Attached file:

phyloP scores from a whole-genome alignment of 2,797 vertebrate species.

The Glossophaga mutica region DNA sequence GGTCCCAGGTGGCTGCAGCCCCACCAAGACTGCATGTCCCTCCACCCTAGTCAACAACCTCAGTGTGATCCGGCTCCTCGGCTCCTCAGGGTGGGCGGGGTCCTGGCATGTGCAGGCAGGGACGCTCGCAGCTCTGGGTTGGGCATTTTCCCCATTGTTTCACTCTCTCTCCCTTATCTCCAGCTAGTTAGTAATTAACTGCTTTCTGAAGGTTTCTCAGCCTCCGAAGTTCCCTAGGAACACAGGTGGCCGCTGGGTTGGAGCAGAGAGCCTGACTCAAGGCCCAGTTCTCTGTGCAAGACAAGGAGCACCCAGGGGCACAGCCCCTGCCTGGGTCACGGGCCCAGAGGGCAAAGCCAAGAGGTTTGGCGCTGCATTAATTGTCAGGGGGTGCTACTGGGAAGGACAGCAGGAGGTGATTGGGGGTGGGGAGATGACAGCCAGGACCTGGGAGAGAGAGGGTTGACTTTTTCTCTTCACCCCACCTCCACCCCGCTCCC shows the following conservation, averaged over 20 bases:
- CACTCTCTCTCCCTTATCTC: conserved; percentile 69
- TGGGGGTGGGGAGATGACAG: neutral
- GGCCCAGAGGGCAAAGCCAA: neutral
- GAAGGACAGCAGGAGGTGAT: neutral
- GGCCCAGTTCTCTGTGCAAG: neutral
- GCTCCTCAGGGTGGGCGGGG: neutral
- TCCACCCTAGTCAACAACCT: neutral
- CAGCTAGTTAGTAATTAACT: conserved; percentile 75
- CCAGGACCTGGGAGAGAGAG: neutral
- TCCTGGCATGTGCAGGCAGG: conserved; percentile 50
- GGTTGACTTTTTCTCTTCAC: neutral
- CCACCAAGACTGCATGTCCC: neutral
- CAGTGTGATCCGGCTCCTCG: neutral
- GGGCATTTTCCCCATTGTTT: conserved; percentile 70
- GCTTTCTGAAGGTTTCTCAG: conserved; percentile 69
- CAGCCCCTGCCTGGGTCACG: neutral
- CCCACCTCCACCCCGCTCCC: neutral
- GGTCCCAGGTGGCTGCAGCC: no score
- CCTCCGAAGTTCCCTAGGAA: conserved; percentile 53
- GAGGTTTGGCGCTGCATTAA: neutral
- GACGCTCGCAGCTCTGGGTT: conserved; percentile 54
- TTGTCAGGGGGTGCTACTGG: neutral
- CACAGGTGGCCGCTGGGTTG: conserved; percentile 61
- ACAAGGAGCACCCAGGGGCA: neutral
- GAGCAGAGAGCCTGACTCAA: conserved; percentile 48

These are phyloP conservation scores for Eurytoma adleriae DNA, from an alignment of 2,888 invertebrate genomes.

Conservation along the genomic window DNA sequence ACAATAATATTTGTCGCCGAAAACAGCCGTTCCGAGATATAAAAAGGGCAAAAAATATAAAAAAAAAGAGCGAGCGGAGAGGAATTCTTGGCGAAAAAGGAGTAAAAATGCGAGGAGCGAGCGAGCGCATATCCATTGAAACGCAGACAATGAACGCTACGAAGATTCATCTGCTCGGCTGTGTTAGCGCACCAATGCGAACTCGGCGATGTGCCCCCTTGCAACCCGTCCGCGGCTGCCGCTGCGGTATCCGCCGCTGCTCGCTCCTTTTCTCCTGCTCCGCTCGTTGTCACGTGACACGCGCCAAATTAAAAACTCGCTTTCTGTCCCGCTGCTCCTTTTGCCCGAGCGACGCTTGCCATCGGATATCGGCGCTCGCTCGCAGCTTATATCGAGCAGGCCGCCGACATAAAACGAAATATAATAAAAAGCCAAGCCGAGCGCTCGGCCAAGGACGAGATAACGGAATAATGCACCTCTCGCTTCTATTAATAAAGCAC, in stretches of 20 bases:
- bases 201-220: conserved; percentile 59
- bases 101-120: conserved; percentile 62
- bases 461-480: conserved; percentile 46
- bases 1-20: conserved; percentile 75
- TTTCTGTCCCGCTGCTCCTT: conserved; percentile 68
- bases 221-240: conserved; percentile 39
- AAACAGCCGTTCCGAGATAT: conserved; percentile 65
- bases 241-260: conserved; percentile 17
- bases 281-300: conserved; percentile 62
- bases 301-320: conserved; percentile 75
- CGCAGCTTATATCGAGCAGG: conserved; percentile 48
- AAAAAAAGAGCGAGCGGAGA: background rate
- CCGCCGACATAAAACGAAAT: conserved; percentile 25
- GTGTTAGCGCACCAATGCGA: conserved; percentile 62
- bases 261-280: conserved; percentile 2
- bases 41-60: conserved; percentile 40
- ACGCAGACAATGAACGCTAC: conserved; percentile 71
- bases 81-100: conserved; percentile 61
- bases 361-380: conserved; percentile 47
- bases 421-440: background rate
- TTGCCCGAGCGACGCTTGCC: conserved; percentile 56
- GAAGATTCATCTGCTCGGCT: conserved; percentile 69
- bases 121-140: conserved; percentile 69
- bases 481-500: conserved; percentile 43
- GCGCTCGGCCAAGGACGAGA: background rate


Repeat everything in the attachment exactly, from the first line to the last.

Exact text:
phyloP scores from a whole-genome alignment of 2,797 vertebrate species.

The Glossophaga mutica region DNA sequence GGTCCCAGGTGGCTGCAGCCCCACCAAGACTGCATGTCCCTCCACCCTAGTCAACAACCTCAGTGTGATCCGGCTCCTCGGCTCCTCAGGGTGGGCGGGGTCCTGGCATGTGCAGGCAGGGACGCTCGCAGCTCTGGGTTGGGCATTTTCCCCATTGTTTCACTCTCTCTCCCTTATCTCCAGCTAGTTAGTAATTAACTGCTTTCTGAAGGTTTCTCAGCCTCCGAAGTTCCCTAGGAACACAGGTGGCCGCTGGGTTGGAGCAGAGAGCCTGACTCAAGGCCCAGTTCTCTGTGCAAGACAAGGAGCACCCAGGGGCACAGCCCCTGCCTGGGTCACGGGCCCAGAGGGCAAAGCCAAGAGGTTTGGCGCTGCATTAATTGTCAGGGGGTGCTACTGGGAAGGACAGCAGGAGGTGATTGGGGGTGGGGAGATGACAGCCAGGACCTGGGAGAGAGAGGGTTGACTTTTTCTCTTCACCCCACCTCCACCCCGCTCCC shows the following conservation, averaged over 20 bases:
- CACTCTCTCTCCCTTATCTC: conserved; percentile 69
- TGGGGGTGGGGAGATGACAG: neutral
- GGCCCAGAGGGCAAAGCCAA: neutral
- GAAGGACAGCAGGAGGTGAT: neutral
- GGCCCAGTTCTCTGTGCAAG: neutral
- GCTCCTCAGGGTGGGCGGGG: neutral
- TCCACCCTAGTCAACAACCT: neutral
- CAGCTAGTTAGTAATTAACT: conserved; percentile 75
- CCAGGACCTGGGAGAGAGAG: neutral
- TCCTGGCATGTGCAGGCAGG: conserved; percentile 50
- GGTTGACTTTTTCTCTTCAC: neutral
- CCACCAAGACTGCATGTCCC: neutral
- CAGTGTGATCCGGCTCCTCG: neutral
- GGGCATTTTCCCCATTGTTT: conserved; percentile 70
- GCTTTCTGAAGGTTTCTCAG: conserved; percentile 69
- CAGCCCCTGCCTGGGTCACG: neutral
- CCCACCTCCACCCCGCTCCC: neutral
- GGTCCCAGGTGGCTGCAGCC: no score
- CCTCCGAAGTTCCCTAGGAA: conserved; percentile 53
- GAGGTTTGGCGCTGCATTAA: neutral
- GACGCTCGCAGCTCTGGGTT: conserved; percentile 54
- TTGTCAGGGGGTGCTACTGG: neutral
- CACAGGTGGCCGCTGGGTTG: conserved; percentile 61
- ACAAGGAGCACCCAGGGGCA: neutral
- GAGCAGAGAGCCTGACTCAA: conserved; percentile 48

These are phyloP conservation scores for Eurytoma adleriae DNA, from an alignment of 2,888 invertebrate genomes.

Conservation along the genomic window DNA sequence ACAATAATATTTGTCGCCGAAAACAGCCGTTCCGAGATATAAAAAGGGCAAAAAATATAAAAAAAAAGAGCGAGCGGAGAGGAATTCTTGGCGAAAAAGGAGTAAAAATGCGAGGAGCGAGCGAGCGCATATCCATTGAAACGCAGACAATGAACGCTACGAAGATTCATCTGCTCGGCTGTGTTAGCGCACCAATGCGAACTCGGCGATGTGCCCCCTTGCAACCCGTCCGCGGCTGCCGCTGCGGTATCCGCCGCTGCTCGCTCCTTTTCTCCTGCTCCGCTCGTTGTCACGTGACACGCGCCAAATTAAAAACTCGCTTTCTGTCCCGCTGCTCCTTTTGCCCGAGCGACGCTTGCCATCGGATATCGGCGCTCGCTCGCAGCTTATATCGAGCAGGCCGCCGACATAAAACGAAATATAATAAAAAGCCAAGCCGAGCGCTCGGCCAAGGACGAGATAACGGAATAATGCACCTCTCGCTTCTATTAATAAAGCAC, in stretches of 20 bases:
- bases 201-220: conserved; percentile 59
- bases 101-120: conserved; percentile 62
- bases 461-480: conserved; percentile 46
- bases 1-20: conserved; percentile 75
- TTTCTGTCCCGCTGCTCCTT: conserved; percentile 68
- bases 221-240: conserved; percentile 39
- AAACAGCCGTTCCGAGATAT: conserved; percentile 65
- bases 241-260: conserved; percentile 17
- bases 281-300: conserved; percentile 62
- bases 301-320: conserved; percentile 75
- CGCAGCTTATATCGAGCAGG: conserved; percentile 48
- AAAAAAAGAGCGAGCGGAGA: background rate
- CCGCCGACATAAAACGAAAT: conserved; percentile 25
- GTGTTAGCGCACCAATGCGA: conserved; percentile 62
- bases 261-280: conserved; percentile 2
- bases 41-60: conserved; percentile 40
- ACGCAGACAATGAACGCTAC: conserved; percentile 71
- bases 81-100: conserved; percentile 61
- bases 361-380: conserved; percentile 47
- bases 421-440: background rate
- TTGCCCGAGCGACGCTTGCC: conserved; percentile 56
- GAAGATTCATCTGCTCGGCT: conserved; percentile 69
- bases 121-140: conserved; percentile 69
- bases 481-500: conserved; percentile 43
- GCGCTCGGCCAAGGACGAGA: background rate